There’s tons of false and exaggerated claims in the complainant’s submissions, not to mention that several are clearly just copies of the same one. It’s well known amongst the motorsport community that Wakefield is the heaviest policed track expect for Lakeside. It’s hard to believe claims that it impedes communication in people’s houses nearly 2km away when one can easily converse in the carports at the track. The misunderstanding of noise standards, measurements and even basic acoustics in some was laughable.

The council planning department didn’t scrutinise the complaints nearly enough. Furthermore you have the zoning situation – which is the council’s fault – and the use of the ridiculous NSW EPA case example as a standard, which is a theoretical example, not law, and if actually applied would shut down every race track in the country. Of course the motorsport community has been asking for realistic standards and protection against new residents for decades.

Sadly there’s a strong likelihood of a tragic outcome here because it’s convenient for councils to accede to the demands of literal handful of ratepayers and ignore the community and societal benefit. But I can’t think of a single instance of a motorsport facility winning at a hearing.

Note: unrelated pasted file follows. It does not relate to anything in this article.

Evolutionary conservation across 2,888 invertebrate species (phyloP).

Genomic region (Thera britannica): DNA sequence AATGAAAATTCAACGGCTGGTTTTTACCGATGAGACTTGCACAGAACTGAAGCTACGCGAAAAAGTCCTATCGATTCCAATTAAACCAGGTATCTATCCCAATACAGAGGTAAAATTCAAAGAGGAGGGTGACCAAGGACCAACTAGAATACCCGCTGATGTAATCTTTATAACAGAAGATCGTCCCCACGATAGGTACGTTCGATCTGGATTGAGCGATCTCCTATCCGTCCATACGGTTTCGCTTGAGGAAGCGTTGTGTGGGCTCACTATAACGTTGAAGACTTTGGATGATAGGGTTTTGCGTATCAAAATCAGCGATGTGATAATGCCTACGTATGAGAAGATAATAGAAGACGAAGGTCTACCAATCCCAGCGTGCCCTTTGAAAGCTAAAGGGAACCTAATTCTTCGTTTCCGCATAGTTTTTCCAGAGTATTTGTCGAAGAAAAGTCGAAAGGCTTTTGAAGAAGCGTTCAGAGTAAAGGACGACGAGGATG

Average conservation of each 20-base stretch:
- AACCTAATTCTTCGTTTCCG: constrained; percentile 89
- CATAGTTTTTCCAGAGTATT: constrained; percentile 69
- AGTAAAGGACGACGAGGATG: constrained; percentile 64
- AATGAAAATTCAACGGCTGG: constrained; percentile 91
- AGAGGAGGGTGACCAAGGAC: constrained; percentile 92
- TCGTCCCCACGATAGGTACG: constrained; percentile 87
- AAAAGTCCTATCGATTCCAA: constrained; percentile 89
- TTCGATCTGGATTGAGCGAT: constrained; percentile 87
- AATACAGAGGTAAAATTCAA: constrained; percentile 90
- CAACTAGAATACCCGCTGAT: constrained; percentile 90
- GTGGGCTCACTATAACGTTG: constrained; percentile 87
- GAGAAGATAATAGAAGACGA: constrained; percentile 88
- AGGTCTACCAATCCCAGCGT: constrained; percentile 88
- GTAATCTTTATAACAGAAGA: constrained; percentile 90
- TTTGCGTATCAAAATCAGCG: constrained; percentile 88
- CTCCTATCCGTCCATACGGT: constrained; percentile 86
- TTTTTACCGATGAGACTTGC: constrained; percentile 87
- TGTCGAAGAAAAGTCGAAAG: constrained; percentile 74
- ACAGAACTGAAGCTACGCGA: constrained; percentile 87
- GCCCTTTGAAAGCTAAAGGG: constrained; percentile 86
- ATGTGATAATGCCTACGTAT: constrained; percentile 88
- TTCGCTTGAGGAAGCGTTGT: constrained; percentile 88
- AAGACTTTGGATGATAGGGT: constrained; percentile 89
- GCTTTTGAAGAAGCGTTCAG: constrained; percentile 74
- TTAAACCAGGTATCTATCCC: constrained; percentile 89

I meant to say, he remarked that the noise is not that much more offensive than the Cotter Road.

ChrisinTurner11:32 pm 16 Jan 22

Once all the vehicles using Wakefield Parks are EVs the noise problem will be solved.

Artist Services4:33 pm 16 Jan 22

Jesus that long winded introduction was a waste of time and completely unnecessary.

Anyone wanting to know how a road-legal car can exceed the same noise level at the track may wish to read the testing standard.
https://www.ntc.gov.au/sites/default/files/assets/files/National%20Stationary%20Noise%20Test%20Procedures%20For%20In-Service%20Motor%20Vehicles%20.pdf
The road standard does not presume you are flat chat (“ESMP”), as you will be at a track, hence where the track limit is set to the road standard then you can be legal in the first, not the second.

Whether the road standard should be a fixed track limit (applying a single criterion to quite distinct engine modes) is another question. It depends who is around. Apparently, the track could erect noise baffles but would find the cost prohibitive to their enterprise.